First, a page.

(story)time: The Story of Holly & Ivy


We have a pretty nice collection of Christmas and holiday books out in the house right now. I have a confession to make – I actually pack them up with the Christmas decorations so that we don’t find ourselves selecting them off the shelves in April or July or say, the week before Thanksgiving, for obvious reasons. We’ve been really slow to unpack any of those decorations this year, instead we prefer to look at our dining room decorated with unopened Rubbermaid containers. I don’t even see them anymore, I swear.
 
The girls did open their own bin of decorations the other night, and they pulled out all the books, and now they rest in a teetering pile on the couch in F’s room. The Story of Holly and Ivy by Rumer Godden and Barbara Cooney was her pick for the last two nights. (Adrienne Adams was the original illustrator, but we have the newer version of the book.) It’s a lengthy story – maybe a forty-five minute read total – so it’s a little long for a bedtime book. But we allow book negotiations around here, so sometimes three short books are traded for one long one, or even half a long one. We put a “book pauser” in the middle of this one – right at the dramatic part where Peter is searching for the lost key and Ivy is so cold she’s s-s-tt-utterr-ing, and then we finished it up last night.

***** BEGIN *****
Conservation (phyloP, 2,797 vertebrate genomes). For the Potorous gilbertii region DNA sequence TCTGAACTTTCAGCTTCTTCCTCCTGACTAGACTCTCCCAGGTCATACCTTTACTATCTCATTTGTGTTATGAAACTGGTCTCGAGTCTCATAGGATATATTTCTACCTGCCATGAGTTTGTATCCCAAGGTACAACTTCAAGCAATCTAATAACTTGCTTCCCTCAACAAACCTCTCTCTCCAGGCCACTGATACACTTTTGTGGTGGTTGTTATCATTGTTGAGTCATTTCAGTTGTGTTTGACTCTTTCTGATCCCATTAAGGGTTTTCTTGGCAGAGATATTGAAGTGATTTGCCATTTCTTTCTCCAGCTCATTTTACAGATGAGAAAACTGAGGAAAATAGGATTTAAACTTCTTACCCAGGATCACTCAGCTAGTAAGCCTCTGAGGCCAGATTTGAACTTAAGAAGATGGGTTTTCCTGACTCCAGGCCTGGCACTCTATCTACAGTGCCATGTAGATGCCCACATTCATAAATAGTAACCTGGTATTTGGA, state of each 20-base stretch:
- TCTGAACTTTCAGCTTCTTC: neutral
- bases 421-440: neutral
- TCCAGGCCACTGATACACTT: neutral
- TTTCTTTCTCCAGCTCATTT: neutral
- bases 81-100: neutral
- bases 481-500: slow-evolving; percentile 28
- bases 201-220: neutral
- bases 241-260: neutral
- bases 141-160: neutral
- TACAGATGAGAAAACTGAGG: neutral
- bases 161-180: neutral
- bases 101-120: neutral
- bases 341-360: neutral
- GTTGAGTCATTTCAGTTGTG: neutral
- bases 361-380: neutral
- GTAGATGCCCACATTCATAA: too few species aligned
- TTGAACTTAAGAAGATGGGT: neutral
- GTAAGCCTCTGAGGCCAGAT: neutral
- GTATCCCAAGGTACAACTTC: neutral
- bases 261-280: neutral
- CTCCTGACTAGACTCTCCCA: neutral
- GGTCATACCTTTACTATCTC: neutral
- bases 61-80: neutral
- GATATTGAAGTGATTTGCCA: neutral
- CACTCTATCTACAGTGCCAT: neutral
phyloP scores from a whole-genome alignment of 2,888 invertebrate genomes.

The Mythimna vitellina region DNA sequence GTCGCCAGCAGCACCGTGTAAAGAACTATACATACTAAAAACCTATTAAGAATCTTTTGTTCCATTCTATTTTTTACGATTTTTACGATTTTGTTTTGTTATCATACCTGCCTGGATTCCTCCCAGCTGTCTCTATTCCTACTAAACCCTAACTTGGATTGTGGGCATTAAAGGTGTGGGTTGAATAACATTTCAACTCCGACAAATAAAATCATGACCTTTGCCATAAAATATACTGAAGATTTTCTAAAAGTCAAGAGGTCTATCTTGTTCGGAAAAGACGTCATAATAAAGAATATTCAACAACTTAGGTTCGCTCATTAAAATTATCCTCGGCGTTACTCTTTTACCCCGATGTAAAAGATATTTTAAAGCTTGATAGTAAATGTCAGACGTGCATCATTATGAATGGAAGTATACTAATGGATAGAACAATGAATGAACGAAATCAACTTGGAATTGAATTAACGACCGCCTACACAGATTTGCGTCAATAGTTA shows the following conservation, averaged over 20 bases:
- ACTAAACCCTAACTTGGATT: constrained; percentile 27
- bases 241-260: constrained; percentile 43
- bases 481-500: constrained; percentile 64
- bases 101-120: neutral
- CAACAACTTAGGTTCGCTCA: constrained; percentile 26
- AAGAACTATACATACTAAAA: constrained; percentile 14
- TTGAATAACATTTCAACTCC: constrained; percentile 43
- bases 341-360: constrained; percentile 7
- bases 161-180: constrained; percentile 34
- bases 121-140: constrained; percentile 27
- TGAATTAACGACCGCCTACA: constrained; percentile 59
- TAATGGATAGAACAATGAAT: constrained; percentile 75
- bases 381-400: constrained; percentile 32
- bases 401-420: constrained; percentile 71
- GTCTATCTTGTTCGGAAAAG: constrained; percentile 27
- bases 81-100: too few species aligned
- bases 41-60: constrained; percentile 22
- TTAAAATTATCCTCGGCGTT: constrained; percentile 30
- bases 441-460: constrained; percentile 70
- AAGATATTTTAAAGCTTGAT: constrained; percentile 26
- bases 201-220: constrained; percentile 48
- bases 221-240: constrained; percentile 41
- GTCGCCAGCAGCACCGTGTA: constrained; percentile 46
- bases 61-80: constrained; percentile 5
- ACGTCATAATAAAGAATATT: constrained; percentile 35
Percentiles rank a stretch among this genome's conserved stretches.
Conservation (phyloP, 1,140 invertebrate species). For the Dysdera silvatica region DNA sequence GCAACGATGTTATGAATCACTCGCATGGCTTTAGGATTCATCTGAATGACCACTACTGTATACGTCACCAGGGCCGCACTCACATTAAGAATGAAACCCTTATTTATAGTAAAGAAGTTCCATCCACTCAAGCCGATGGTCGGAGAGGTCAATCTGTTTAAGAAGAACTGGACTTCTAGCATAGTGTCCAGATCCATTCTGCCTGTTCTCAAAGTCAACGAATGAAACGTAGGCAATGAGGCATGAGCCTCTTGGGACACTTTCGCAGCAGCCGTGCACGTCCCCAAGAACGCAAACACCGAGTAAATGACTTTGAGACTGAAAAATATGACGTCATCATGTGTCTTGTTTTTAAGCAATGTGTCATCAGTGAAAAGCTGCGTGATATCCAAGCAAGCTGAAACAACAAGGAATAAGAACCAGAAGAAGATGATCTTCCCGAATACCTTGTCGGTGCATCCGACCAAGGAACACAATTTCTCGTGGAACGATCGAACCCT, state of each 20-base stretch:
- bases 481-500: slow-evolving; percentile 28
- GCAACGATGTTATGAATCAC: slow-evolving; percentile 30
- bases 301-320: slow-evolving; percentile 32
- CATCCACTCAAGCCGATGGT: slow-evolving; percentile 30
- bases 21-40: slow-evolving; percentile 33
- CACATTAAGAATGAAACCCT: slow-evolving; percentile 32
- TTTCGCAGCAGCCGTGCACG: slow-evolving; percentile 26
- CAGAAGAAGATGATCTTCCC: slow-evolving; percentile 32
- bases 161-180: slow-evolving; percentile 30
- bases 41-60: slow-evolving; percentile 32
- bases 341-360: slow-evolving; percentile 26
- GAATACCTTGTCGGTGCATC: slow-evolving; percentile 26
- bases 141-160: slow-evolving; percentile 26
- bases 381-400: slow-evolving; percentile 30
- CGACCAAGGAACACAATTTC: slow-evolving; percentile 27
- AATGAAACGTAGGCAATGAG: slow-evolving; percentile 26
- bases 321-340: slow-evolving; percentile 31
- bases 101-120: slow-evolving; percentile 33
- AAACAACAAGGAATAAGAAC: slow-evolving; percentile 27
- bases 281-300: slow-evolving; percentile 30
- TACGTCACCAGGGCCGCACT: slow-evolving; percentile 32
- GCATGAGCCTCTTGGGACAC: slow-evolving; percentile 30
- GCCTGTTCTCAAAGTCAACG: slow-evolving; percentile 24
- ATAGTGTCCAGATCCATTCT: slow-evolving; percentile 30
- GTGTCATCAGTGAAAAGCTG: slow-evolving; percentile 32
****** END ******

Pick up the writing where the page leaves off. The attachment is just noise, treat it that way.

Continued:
It’s a sweet story, and a simple one. A plucky little orphan girl, alone at Christmas time, looking for a warm house with a Christmas tree but no children, and a cast of toys that can talk when the shop closes down for the day. There just so happens to be such a house – one that’s quiet and a little sad and wishing for a reason to put some presents under the tree. There are funny words like “daft” – a word that Mr. Jones uses a bit too frequently (in my opinion) with Mrs. Jones – but we excuse it for a good story about wishes. The illustrations glow, and there’s lots of snow, and I always like a good holiday book full of snow.

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This book would be perfect for little ones 4-8. The main characters are a girl and a doll, but I wouldn’t reserve it only for girl readers. It requires some sitting and some listening – and maybe even a two-night read – but it’s certainly worth it, and it deserves a place on any holiday library shelf (or Christmas bin).

Find these titles at your favorite local independent bookstore. Happy reading!

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